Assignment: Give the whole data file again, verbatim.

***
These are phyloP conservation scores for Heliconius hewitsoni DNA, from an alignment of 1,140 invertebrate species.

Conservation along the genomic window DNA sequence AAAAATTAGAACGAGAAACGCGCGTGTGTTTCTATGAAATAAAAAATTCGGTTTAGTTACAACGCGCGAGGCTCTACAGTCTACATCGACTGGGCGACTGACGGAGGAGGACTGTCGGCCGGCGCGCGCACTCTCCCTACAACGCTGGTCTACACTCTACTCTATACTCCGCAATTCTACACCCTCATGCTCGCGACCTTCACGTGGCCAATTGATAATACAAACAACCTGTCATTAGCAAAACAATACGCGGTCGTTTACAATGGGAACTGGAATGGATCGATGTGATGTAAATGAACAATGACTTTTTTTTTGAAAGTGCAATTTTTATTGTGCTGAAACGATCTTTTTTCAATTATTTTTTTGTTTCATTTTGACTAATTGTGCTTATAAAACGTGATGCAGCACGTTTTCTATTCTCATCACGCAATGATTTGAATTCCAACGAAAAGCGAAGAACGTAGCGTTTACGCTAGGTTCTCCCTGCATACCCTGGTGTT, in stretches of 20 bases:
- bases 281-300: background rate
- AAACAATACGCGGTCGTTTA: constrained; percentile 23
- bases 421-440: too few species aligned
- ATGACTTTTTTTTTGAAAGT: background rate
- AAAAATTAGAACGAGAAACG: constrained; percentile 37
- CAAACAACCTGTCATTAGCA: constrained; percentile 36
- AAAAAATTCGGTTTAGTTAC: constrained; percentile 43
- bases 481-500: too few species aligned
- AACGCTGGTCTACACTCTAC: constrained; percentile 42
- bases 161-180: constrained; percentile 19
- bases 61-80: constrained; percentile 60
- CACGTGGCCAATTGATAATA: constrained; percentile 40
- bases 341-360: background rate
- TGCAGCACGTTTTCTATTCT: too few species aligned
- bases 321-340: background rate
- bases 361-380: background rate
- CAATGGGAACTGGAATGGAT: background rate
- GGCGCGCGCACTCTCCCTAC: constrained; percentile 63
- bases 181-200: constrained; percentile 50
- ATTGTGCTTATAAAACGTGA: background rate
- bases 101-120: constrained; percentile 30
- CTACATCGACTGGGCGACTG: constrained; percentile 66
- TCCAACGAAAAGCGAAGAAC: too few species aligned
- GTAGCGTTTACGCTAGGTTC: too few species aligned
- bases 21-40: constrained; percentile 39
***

These are phyloP conservation scores for Heliconius hewitsoni DNA, from an alignment of 1,140 invertebrate species.

Conservation along the genomic window DNA sequence AAAAATTAGAACGAGAAACGCGCGTGTGTTTCTATGAAATAAAAAATTCGGTTTAGTTACAACGCGCGAGGCTCTACAGTCTACATCGACTGGGCGACTGACGGAGGAGGACTGTCGGCCGGCGCGCGCACTCTCCCTACAACGCTGGTCTACACTCTACTCTATACTCCGCAATTCTACACCCTCATGCTCGCGACCTTCACGTGGCCAATTGATAATACAAACAACCTGTCATTAGCAAAACAATACGCGGTCGTTTACAATGGGAACTGGAATGGATCGATGTGATGTAAATGAACAATGACTTTTTTTTTGAAAGTGCAATTTTTATTGTGCTGAAACGATCTTTTTTCAATTATTTTTTTGTTTCATTTTGACTAATTGTGCTTATAAAACGTGATGCAGCACGTTTTCTATTCTCATCACGCAATGATTTGAATTCCAACGAAAAGCGAAGAACGTAGCGTTTACGCTAGGTTCTCCCTGCATACCCTGGTGTT, in stretches of 20 bases:
- bases 281-300: background rate
- AAACAATACGCGGTCGTTTA: constrained; percentile 23
- bases 421-440: too few species aligned
- ATGACTTTTTTTTTGAAAGT: background rate
- AAAAATTAGAACGAGAAACG: constrained; percentile 37
- CAAACAACCTGTCATTAGCA: constrained; percentile 36
- AAAAAATTCGGTTTAGTTAC: constrained; percentile 43
- bases 481-500: too few species aligned
- AACGCTGGTCTACACTCTAC: constrained; percentile 42
- bases 161-180: constrained; percentile 19
- bases 61-80: constrained; percentile 60
- CACGTGGCCAATTGATAATA: constrained; percentile 40
- bases 341-360: background rate
- TGCAGCACGTTTTCTATTCT: too few species aligned
- bases 321-340: background rate
- bases 361-380: background rate
- CAATGGGAACTGGAATGGAT: background rate
- GGCGCGCGCACTCTCCCTAC: constrained; percentile 63
- bases 181-200: constrained; percentile 50
- ATTGTGCTTATAAAACGTGA: background rate
- bases 101-120: constrained; percentile 30
- CTACATCGACTGGGCGACTG: constrained; percentile 66
- TCCAACGAAAAGCGAAGAAC: too few species aligned
- GTAGCGTTTACGCTAGGTTC: too few species aligned
- bases 21-40: constrained; percentile 39